I have seen this phenomenon time and time again, but I would never have understood it unless it happened to me. First, the punchline: always be marketing. Why? To avoid peaks and valleys.
If you’re a small business, chances are good that you get busy actually delivering your product and/or services. After all, delivery is what triggers revenue, so you have to deliver to survive. But there’s a challenge: finding your next customer. So you have to market to keep the flow.
My first startup, a website development and hosting business, began as two guys with a server and a partial T1 line. We built websites and provided technology services to a few core clients. At one point, we had a major account that we had to focus on almost exclusively for a .year. At the end of the year, our customer shuttered their business, and we were faced with replacing about 90% of our revenue, essentially overnight. For a couple of years, we were bouncing through projects with peaks and valleys of revenue, entirely because we would land a project, then work on that until launch, and then we’d be faced with that next “where’s the revenue coming from now?” conversation. Only when we grew large enough to dedicate more regular time to marketing did the revenue become more predictable.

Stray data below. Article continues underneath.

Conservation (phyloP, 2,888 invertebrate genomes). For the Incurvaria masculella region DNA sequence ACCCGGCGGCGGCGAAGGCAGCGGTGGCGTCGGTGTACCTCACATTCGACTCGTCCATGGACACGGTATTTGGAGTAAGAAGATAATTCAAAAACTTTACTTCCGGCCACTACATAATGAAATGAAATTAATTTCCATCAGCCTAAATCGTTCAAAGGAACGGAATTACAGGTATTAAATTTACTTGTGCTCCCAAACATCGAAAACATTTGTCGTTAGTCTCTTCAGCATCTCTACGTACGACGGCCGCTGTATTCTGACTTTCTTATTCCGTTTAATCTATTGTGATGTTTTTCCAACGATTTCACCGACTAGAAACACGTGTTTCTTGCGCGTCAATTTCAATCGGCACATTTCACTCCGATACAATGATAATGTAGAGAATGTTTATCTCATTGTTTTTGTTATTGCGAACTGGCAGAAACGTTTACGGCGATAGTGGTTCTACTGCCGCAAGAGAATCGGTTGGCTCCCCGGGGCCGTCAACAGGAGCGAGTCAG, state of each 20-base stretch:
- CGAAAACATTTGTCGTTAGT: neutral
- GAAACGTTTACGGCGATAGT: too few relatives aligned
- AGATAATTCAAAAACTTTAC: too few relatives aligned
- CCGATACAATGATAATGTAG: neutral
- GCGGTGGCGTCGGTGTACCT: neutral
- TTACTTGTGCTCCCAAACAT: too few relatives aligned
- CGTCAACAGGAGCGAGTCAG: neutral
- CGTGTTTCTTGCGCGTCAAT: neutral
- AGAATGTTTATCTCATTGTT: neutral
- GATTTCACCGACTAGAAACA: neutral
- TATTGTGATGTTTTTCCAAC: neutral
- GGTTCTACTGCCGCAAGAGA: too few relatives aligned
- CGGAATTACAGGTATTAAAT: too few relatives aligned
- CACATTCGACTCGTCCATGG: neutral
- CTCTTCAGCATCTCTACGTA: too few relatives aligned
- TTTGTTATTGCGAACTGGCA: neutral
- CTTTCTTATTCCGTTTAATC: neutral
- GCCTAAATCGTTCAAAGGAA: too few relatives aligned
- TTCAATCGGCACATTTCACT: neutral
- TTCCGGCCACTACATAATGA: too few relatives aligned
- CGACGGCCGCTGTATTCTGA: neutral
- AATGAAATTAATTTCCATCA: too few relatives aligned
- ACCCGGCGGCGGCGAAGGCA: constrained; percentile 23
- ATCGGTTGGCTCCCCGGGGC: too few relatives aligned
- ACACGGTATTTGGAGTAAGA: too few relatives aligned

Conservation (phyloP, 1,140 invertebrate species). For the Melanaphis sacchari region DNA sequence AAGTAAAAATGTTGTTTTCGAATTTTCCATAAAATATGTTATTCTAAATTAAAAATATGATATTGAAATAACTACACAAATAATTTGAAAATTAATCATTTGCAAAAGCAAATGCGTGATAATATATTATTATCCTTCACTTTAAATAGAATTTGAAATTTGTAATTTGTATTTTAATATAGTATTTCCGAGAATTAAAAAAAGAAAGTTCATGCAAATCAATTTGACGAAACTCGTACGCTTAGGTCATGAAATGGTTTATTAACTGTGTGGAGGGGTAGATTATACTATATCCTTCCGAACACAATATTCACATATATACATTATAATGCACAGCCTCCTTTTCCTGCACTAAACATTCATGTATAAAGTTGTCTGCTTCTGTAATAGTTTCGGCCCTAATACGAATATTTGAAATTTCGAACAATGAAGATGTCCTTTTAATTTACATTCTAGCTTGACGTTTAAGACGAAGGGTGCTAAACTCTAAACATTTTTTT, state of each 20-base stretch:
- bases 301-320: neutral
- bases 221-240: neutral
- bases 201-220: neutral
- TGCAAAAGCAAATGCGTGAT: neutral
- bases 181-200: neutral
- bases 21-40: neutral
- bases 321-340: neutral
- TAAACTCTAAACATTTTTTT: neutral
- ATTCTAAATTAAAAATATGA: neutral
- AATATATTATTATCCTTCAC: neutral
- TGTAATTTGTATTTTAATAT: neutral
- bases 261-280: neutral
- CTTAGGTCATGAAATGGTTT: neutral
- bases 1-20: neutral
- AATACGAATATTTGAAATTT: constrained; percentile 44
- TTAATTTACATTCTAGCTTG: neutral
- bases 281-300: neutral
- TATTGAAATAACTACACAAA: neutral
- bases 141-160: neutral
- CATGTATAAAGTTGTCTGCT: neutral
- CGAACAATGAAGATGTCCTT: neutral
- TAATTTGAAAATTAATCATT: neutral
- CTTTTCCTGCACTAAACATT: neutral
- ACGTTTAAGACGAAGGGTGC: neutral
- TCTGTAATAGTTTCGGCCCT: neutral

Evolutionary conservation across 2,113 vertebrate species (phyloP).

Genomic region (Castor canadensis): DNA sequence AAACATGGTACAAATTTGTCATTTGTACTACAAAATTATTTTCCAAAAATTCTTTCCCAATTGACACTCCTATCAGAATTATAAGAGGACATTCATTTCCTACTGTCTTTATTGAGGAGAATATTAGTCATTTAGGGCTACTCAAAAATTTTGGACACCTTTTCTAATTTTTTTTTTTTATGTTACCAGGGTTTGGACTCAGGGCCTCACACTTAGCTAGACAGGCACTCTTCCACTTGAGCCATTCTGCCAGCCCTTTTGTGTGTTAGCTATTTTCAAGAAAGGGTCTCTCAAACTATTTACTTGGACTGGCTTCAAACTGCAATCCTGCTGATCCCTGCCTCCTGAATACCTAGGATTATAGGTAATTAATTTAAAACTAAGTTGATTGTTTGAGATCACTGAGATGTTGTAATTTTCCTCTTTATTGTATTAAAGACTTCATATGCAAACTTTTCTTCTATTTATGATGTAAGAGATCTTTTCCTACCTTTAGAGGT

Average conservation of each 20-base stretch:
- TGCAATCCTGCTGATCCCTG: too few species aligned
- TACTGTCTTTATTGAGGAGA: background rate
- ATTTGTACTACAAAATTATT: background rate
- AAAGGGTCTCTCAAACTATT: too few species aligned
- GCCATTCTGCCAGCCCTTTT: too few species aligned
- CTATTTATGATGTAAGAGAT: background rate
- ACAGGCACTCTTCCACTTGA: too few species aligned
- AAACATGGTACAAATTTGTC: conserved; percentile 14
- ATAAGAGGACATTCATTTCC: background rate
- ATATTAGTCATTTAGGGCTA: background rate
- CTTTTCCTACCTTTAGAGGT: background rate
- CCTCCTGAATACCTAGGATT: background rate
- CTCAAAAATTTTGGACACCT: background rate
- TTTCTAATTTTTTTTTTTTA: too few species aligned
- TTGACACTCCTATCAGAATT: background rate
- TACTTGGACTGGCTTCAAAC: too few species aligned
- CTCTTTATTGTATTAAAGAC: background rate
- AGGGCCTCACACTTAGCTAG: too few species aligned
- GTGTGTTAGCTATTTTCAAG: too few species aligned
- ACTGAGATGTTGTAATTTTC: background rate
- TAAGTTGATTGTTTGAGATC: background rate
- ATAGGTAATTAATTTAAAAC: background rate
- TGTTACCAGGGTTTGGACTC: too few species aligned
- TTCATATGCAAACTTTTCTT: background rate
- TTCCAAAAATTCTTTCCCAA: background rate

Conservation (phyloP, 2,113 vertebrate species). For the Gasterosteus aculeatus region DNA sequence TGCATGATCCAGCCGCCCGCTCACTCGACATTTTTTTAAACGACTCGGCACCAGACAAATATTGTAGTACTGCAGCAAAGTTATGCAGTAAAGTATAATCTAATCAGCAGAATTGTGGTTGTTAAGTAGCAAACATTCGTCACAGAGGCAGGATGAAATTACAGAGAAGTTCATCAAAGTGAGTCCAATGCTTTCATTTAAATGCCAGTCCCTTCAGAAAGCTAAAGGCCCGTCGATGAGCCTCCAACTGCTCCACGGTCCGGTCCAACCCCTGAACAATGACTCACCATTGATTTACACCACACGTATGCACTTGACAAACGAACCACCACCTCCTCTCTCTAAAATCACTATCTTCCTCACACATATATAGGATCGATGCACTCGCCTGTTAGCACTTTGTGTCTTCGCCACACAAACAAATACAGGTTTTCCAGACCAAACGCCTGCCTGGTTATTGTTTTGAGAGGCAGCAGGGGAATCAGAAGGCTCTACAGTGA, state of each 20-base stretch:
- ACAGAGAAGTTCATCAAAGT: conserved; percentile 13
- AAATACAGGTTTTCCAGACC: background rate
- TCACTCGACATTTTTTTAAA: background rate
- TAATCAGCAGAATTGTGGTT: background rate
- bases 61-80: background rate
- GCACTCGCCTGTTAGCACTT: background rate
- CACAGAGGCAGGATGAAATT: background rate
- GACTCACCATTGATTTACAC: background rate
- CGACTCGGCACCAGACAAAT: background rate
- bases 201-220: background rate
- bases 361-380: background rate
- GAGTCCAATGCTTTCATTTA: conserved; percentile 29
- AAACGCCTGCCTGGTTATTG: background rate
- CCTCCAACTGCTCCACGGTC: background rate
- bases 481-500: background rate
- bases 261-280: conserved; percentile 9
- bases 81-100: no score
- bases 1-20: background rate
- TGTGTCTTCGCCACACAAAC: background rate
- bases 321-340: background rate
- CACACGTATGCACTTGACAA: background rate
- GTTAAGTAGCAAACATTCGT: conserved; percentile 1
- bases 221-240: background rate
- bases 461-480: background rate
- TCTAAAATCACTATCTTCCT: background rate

So the lesson is this: market all the time. Go to events, check in with customers for new opportunities, ask for referrals, run PPC campaigns, use content marketing and everything else you can think of. Do something EVERY DAY. Not every time you complete a project. A small investment on a regular basis keeps the revenue flow smoother than anything else you’ll do.
Marketing is not an event, it’s a routine.